Migrating birds on the Whitehaven Coast

Whooper Swans

The time is upon us for one of nature’s greatest journeys - the migration of birds. As the sun's energy decreases in the north, thousands of birds begin to move from their summer breeding grounds to the warmer south.

Where is that warmer south? Believe it or not, for swans and geese, it's here in the UK. Even in this far north-west corner of England on the Whitehaven Coast (you can see Scotland across the Solway) it's still warmer than the places they're leaving.

Travelling vast distances of 800 miles or more, pink-footed geese and swans are first to arrive and rest in estuaries where they find flat ground to land on and plenty of food in the form of plants growing on salt marshes or in fields.

Birds flying over Candlestick Whitehaven Coast
Birds  Candlestick Whitehaven Coast Cumbria
Birds flying over Candlestick Whitehaven Coast

Rest stop at the Solway Firth

The Solway Firth is a vast area which spans from the Mull of Galloway in south west Scotland to St Bees head in north west England. It contains many small estuaries and is an ideal rest place for these birds such as the pink-footed goose. With such good views over the Solway, the Whitehaven Coast is a great place to spot vast flocks on the move, some of which may travel on further south to over winter in the Ribble estuary or cross the country to the Wash where there can be over 300,000 of them.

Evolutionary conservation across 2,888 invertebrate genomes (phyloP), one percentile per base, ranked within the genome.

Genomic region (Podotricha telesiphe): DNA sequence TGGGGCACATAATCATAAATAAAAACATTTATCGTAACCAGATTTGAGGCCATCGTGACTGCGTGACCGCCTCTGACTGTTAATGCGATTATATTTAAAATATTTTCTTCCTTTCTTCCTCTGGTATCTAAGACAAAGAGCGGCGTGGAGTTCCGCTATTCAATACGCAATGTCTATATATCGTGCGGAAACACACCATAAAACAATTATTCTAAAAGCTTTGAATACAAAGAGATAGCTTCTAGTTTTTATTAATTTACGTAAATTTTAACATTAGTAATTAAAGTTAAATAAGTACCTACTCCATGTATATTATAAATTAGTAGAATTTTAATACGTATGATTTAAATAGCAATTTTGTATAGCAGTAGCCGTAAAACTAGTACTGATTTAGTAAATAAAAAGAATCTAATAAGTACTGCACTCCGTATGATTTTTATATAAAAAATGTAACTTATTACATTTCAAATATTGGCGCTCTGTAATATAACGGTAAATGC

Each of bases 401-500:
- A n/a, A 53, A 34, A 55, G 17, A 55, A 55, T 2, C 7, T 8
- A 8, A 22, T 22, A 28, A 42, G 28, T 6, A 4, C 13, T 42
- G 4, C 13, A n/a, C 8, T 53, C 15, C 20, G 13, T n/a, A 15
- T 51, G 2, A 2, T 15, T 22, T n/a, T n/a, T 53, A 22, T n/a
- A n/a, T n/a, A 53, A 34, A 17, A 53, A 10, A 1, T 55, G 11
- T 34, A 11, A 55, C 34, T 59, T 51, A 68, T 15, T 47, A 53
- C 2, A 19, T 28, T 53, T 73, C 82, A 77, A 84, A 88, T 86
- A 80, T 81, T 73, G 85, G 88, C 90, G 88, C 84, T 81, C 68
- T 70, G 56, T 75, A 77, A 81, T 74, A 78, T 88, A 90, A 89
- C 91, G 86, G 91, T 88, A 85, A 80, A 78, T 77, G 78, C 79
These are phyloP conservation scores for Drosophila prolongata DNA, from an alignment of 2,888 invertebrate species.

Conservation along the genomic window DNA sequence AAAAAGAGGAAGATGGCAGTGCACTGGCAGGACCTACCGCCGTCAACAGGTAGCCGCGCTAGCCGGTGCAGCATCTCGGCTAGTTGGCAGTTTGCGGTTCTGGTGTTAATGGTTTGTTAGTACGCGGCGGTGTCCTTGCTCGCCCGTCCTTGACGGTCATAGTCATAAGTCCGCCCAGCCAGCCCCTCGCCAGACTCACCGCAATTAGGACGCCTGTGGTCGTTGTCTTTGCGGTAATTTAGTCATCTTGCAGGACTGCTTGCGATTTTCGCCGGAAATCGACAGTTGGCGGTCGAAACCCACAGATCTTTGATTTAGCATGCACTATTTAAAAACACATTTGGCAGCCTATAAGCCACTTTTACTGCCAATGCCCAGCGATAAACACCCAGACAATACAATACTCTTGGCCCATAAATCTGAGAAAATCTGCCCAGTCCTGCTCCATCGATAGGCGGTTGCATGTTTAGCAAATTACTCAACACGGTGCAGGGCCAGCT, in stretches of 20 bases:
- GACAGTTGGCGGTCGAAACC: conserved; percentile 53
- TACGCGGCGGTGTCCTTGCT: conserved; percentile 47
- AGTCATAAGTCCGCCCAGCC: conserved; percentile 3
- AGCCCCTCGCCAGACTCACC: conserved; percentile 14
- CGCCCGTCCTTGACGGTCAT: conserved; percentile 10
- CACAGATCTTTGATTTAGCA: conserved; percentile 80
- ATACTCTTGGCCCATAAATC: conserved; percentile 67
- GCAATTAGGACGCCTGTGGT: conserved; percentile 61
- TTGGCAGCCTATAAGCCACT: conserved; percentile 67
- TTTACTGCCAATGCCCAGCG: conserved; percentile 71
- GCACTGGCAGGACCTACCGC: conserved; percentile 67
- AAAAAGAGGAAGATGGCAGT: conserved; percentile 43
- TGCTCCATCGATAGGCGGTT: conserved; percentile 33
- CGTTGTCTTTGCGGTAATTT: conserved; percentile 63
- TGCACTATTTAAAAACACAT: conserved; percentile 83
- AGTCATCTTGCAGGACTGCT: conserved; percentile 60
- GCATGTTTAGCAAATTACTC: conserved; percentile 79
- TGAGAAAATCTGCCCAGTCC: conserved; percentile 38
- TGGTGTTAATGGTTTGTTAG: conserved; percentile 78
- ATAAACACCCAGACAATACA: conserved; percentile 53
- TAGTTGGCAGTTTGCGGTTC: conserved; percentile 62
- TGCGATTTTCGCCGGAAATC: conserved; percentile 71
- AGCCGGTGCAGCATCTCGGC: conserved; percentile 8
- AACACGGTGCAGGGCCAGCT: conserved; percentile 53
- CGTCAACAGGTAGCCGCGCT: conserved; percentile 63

Swans too, mostly Whooper, also make the journey from Iceland and, like the geese, you can see them flying in V formations along the coastline to help them navigate their way to the south west of the country. However some stay locally in the Solway area, in a good year around 600 might stay put.

Later into October come the Barnacle geese from Svalbard, almost their entire population overwinter on the Solway, some 30-35,000 birds. A great place to see the birds resting and feeding is Campfield Marsh RSPB reserve at Bowness on Solway.

Skeins flying north in winter

You may see the V formations heading north, this can happen when the birds overshoot the Solway, with such long journeys to make, energy is key and food and rest is essential, as such these birds should not be disturbed when on the ground.

Why not do the walk from Whitehaven to St Bees, along the Colourful Coast, and look out for the migrating birds on your way? You can catch the train one way and walk back along the cliffs. Wrap up warm and don't forget your binoculars.